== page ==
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SPECIAL PROBLEMS

In Biological Pest Control

(Contacts)

 

Problem 1: The cottony-cushion scale, Icerya purchasi, kills citrus trees in the absence of its key predator the vedalia beetle, Rodolia cardinalis. The presence of Rodolia reduces the scale density to a very inconspicuous level.   Cold weather is detrimental to Rodolia, causing it to slow down its searching and feeding activities on the scale.

A number of coastal citrus orchards in southern California experienced outbreaks of cottony-cushion scale during an unusually cold spell in May, which did not result in a tree kill, but interfered with fruit production. An entomologist recommended heating the orchards to control the scale outbreak. He told the growers that the physical factor "heat" was detrimental to the scale and reduced its density below the economic threshold.

a. What factors regulate the scale population?

b. What is the key factor responsible for the observed scale density?

c. What effect did heat have on the scale population density?

d. What are the limiting factors determining the density at which the scale will exist?

Problem 2: In the East African grasslands (5,000 ft elevation) there occurs a community of mammals consisting of zebras,antelopes and several predators (lions, leopards, etc.).  There are also other animals such as pigs, rodents, etc. in the area. Zebras feed selectively on tall rough grass, which allows sunlight to reach tender grass species lying beneath, permitting their growth. Antelopes feed only on the tender grass species.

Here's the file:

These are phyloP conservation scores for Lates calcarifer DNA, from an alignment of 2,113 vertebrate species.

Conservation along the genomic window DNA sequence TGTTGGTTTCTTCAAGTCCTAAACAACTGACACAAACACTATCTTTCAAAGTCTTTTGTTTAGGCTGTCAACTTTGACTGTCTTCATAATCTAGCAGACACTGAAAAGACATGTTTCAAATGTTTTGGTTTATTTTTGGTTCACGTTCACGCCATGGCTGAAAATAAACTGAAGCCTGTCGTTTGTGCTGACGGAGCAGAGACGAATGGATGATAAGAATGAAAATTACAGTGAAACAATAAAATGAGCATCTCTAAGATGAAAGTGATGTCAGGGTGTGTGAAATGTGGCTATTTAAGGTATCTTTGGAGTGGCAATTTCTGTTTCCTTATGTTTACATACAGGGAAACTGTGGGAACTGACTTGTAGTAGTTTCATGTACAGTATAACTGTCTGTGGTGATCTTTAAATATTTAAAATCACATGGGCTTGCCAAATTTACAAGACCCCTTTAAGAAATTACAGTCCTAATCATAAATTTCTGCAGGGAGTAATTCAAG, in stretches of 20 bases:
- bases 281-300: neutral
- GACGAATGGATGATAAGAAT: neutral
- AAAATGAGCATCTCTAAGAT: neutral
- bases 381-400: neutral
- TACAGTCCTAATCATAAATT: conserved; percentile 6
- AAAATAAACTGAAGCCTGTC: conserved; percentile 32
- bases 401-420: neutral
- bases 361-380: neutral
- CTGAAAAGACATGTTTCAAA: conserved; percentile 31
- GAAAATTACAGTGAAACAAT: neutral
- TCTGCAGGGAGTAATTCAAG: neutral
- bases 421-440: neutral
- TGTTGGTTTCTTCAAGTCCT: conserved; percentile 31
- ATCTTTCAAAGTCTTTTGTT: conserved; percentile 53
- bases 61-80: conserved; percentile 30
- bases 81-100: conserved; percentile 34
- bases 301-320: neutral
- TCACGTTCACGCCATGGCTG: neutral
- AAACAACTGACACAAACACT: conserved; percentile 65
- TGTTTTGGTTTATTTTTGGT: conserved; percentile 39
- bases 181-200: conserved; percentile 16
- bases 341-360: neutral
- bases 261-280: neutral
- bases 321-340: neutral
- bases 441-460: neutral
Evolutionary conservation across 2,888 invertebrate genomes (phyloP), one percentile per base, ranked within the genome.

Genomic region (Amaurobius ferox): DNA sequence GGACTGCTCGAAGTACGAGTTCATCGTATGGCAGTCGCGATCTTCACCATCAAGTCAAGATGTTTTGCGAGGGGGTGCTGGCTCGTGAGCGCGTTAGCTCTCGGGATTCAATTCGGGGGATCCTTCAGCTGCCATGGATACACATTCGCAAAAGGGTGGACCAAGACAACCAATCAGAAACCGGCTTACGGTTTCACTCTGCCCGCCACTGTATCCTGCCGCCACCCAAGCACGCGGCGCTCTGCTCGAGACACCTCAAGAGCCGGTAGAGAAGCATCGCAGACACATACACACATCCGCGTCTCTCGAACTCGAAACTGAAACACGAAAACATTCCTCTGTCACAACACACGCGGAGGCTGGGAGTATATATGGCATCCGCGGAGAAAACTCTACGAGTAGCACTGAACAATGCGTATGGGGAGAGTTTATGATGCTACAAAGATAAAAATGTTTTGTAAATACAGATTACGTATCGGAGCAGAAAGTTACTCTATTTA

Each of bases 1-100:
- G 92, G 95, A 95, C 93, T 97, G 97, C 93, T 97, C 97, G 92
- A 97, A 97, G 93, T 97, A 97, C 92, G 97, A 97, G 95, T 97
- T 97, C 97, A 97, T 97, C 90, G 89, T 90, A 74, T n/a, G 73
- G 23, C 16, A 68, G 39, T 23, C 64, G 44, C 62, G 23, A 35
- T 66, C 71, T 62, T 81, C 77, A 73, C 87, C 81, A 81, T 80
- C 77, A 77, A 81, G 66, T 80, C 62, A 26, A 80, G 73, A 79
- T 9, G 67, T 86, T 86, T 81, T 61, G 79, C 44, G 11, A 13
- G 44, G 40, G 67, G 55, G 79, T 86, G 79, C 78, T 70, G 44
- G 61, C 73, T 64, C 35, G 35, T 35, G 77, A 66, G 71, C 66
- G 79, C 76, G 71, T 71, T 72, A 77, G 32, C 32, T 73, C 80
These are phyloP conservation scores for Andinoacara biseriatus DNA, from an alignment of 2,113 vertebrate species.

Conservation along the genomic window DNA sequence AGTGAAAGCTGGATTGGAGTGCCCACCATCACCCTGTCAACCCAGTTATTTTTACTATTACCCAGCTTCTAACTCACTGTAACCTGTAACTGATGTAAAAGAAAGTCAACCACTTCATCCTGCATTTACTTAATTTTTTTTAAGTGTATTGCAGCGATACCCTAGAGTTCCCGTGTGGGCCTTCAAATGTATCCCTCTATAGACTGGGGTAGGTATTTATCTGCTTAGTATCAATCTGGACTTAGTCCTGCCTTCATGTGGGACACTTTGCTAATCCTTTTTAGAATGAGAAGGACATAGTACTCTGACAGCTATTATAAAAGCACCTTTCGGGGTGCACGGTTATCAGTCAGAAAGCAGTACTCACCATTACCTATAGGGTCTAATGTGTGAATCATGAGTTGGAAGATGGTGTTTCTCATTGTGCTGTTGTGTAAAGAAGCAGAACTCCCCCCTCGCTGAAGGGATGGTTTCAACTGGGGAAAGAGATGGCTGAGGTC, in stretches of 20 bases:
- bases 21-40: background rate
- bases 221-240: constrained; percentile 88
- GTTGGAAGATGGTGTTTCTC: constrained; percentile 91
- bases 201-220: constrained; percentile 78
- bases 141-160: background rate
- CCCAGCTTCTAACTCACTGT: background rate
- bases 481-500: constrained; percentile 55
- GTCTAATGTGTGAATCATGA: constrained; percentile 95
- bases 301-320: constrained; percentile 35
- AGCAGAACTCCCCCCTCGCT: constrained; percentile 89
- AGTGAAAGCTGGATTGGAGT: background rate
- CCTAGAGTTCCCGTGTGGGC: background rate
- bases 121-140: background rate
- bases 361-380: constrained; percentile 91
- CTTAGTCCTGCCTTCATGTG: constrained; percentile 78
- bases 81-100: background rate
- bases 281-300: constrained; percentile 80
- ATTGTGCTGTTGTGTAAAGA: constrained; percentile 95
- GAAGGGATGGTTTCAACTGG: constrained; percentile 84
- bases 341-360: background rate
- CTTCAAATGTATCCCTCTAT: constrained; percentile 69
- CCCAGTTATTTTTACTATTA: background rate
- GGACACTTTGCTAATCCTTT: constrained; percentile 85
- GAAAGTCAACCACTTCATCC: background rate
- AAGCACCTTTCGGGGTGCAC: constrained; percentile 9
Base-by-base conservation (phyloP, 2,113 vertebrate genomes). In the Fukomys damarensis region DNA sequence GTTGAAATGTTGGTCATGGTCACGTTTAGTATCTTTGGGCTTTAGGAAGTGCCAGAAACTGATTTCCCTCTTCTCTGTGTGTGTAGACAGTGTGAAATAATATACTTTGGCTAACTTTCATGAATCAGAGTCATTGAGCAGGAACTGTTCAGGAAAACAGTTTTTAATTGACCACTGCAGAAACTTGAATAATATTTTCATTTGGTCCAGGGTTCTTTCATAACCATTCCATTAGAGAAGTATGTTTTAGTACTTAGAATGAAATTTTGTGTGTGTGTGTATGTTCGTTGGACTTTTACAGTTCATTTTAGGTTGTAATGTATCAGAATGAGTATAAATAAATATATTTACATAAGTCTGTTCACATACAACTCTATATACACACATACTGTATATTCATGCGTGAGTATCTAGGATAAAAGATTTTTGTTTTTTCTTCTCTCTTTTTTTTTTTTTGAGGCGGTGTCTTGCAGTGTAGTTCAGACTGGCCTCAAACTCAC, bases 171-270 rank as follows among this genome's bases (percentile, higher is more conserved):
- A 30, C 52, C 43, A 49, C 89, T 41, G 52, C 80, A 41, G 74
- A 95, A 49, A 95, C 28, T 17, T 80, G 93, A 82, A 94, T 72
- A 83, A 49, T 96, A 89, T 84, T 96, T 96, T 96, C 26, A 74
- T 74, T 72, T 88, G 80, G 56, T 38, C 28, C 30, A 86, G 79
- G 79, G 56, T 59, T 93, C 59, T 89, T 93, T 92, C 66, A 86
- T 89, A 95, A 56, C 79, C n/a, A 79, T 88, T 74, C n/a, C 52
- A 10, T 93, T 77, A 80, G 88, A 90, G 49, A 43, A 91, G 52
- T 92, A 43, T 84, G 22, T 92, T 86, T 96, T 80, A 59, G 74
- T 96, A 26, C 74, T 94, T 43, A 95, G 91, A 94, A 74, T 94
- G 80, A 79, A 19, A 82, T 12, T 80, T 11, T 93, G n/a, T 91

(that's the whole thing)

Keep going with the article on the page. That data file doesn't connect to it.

The antelope population densities are highest when the zebras are present, but decline markedly when zebras are removed by poaching.The predators in the area favor the antelopes and live almost exclusively by feeding on them. The lion is the most voracious feeder, especially when antelopes are very abundant.

a. What regulates the antelope populations?

b. Name apparent common limiting factors for the antelope population, and list their hierarchy.

c. What is the apparent key factor responsible for the density of antelopes at any give time?

d. Assuming that there are five antelope species present, point out where the two types of competition exist.

            Problem 3: Assume the same situation as in Problem 2, but where all predators have been poached from the area (no antelope  predators).

a. What regulates the antelope populations?

b. What seems to be a common limiting factor for the antelope population?

c. What key factor is primarily responsible for the level of the antelope population densities?

d. Assuming that there are five antelope species present, point out where the two types of  competition exist.

Problem 4: A lake in south California is 3 miles long and 2 miles wide. It has an average depth of 4 feet. The encephalitis virus vector mosquito Culex tarsalis breeds to enormous numbers in the lake. If one species of mosquito fish, Gambusia affinis affinis, is introduced into the lake, the mosquito population density drops by 90%.

a. What factors regulate the mosquito population with fish present?

b. What key factor affects mosquito population density?

c. What limits the mosquito population?

d. What limits the fish population?

e. What regulates the fish population?

f. What key factor affects the fish population density?

g. Where is competition (describe for all)?

Problem 5: Assume the same situation as in Problem 4, but where no mosquito predators of any kind exist.

    

a. What factors regulate the mosquito population?

b. What key factor affects mosquito population density?

c. What limits the mosquito population?

d. Where is competition?

Problem 6: Assume the same situation as in Problem 4, but where two subspecies of mosquito fish are introduced, Gambusia affinis affinis and Gambusia affinis holbrooki. The newly introduced Gambusia is not able to tolerate high water temperatures as well as the previous species.  Culex tarsalis breeding is favored in warmer water.

a. What regulates the mosquito population?

b. What key factor affects mosquito population density?

c. What limits the mosquito population?

d. What limits the fish population?